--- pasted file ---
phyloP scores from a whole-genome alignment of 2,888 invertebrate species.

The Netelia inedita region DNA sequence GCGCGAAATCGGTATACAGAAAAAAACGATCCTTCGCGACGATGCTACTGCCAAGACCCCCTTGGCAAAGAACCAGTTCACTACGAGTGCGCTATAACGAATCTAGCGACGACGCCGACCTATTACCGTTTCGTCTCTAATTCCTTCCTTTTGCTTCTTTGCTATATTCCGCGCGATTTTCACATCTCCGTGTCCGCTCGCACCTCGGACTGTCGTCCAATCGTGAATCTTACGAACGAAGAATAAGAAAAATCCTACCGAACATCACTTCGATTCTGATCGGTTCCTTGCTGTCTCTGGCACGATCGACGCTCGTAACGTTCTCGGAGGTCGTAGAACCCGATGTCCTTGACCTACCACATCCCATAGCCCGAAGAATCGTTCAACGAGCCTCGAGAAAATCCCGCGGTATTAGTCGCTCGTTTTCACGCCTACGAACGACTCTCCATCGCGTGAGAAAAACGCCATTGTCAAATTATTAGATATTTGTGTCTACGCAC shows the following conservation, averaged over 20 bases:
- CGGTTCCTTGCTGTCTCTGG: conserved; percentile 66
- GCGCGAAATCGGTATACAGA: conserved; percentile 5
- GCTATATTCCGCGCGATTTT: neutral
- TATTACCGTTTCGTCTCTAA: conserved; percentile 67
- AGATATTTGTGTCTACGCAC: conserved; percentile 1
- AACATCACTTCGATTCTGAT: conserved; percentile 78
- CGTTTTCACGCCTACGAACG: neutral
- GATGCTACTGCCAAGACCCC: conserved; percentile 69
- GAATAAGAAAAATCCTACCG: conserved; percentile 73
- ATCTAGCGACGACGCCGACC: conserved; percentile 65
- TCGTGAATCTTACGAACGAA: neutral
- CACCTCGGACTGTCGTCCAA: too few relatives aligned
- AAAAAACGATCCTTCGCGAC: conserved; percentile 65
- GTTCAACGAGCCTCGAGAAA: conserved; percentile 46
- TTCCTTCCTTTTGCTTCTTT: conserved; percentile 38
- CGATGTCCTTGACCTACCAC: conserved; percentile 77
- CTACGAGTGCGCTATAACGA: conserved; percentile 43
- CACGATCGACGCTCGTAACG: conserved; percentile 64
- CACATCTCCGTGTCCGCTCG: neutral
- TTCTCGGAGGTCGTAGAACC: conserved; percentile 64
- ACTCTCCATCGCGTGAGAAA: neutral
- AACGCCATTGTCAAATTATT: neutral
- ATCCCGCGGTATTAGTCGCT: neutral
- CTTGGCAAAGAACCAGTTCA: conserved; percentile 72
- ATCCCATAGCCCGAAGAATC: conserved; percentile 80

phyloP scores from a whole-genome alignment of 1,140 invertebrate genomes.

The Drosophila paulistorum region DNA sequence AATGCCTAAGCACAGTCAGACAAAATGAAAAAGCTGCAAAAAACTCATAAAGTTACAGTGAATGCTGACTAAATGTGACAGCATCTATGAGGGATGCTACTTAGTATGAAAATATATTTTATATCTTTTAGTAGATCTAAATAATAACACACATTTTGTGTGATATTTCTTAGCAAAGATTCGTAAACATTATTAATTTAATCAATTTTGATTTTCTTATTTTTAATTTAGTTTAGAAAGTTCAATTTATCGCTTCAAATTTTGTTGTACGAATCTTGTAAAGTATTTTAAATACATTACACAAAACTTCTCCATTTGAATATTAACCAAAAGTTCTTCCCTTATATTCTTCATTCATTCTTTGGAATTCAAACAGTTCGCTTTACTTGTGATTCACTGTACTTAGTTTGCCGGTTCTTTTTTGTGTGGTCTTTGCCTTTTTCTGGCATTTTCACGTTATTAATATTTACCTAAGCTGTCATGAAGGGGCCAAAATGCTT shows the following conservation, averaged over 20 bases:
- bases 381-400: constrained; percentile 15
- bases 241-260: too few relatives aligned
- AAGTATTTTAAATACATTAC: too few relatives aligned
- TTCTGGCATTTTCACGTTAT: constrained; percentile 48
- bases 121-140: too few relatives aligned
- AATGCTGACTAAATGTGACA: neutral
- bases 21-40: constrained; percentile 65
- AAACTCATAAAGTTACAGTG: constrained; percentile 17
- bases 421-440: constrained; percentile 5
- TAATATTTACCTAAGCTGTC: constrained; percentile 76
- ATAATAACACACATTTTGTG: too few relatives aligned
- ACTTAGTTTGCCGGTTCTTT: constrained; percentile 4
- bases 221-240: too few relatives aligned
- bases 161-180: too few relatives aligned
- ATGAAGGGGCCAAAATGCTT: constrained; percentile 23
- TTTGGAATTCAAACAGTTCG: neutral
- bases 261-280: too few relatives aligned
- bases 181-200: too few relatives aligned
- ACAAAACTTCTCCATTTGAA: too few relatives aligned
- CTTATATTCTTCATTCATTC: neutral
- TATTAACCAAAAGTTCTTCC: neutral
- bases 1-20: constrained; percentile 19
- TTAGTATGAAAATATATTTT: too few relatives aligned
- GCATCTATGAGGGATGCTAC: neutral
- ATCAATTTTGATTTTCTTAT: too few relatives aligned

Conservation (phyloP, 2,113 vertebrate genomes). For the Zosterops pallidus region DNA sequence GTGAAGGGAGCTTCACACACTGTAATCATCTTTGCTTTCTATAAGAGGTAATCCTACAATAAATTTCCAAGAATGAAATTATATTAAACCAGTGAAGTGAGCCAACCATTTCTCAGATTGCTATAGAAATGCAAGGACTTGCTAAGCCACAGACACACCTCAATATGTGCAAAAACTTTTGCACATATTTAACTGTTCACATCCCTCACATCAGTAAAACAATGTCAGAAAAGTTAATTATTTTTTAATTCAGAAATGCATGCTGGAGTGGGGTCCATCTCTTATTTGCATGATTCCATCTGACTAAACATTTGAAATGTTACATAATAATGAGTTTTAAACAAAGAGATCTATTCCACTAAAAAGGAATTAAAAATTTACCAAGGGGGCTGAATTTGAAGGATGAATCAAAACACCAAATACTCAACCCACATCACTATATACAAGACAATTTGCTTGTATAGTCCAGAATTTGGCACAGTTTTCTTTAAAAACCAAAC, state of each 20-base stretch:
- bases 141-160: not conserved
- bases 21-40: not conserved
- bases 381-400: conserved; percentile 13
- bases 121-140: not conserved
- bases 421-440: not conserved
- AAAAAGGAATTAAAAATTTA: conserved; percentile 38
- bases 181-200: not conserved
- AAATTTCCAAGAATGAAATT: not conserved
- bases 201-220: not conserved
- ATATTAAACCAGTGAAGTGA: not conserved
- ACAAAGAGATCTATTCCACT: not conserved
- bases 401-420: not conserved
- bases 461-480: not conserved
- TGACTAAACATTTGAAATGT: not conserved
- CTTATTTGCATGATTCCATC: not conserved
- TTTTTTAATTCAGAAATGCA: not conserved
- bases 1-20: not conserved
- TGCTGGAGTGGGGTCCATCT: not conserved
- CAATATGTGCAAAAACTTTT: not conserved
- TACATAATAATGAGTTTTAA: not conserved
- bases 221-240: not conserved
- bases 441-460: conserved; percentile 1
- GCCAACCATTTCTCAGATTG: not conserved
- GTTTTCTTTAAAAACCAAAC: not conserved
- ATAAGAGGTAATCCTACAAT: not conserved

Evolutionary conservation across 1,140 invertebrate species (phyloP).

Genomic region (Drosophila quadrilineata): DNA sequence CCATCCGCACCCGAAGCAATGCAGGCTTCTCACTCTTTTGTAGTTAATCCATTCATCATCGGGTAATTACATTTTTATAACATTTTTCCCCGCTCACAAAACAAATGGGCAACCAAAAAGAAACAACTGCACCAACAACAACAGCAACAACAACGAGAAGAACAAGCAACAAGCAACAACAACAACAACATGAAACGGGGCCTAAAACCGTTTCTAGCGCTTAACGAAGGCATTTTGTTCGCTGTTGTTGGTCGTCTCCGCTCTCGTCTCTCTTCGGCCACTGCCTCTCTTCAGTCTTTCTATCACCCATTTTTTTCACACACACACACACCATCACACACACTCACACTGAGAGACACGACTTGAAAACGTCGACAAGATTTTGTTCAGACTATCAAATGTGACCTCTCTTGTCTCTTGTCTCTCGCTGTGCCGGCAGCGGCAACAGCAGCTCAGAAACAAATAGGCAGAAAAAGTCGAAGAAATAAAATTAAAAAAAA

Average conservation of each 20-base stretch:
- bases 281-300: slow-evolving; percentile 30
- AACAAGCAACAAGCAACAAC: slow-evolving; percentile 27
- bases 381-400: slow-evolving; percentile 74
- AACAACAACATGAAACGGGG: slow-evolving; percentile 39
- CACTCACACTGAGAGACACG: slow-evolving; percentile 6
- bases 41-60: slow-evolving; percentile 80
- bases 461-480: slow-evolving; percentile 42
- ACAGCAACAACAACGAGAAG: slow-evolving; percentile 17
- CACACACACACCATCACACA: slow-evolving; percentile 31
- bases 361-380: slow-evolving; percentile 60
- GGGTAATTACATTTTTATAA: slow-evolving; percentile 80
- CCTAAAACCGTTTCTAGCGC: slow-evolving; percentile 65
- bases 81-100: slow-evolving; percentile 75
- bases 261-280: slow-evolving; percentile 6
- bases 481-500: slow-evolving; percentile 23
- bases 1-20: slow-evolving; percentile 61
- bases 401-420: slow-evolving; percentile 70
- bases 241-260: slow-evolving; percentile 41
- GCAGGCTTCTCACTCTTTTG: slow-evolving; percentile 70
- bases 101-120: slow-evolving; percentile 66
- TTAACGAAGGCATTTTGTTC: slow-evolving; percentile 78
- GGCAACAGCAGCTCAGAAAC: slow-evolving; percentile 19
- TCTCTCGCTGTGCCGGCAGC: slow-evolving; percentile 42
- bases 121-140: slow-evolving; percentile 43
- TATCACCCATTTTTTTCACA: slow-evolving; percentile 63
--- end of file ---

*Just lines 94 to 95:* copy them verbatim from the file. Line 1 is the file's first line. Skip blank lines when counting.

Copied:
- GGGTAATTACATTTTTATAA: slow-evolving; percentile 80
- CCTAAAACCGTTTCTAGCGC: slow-evolving; percentile 65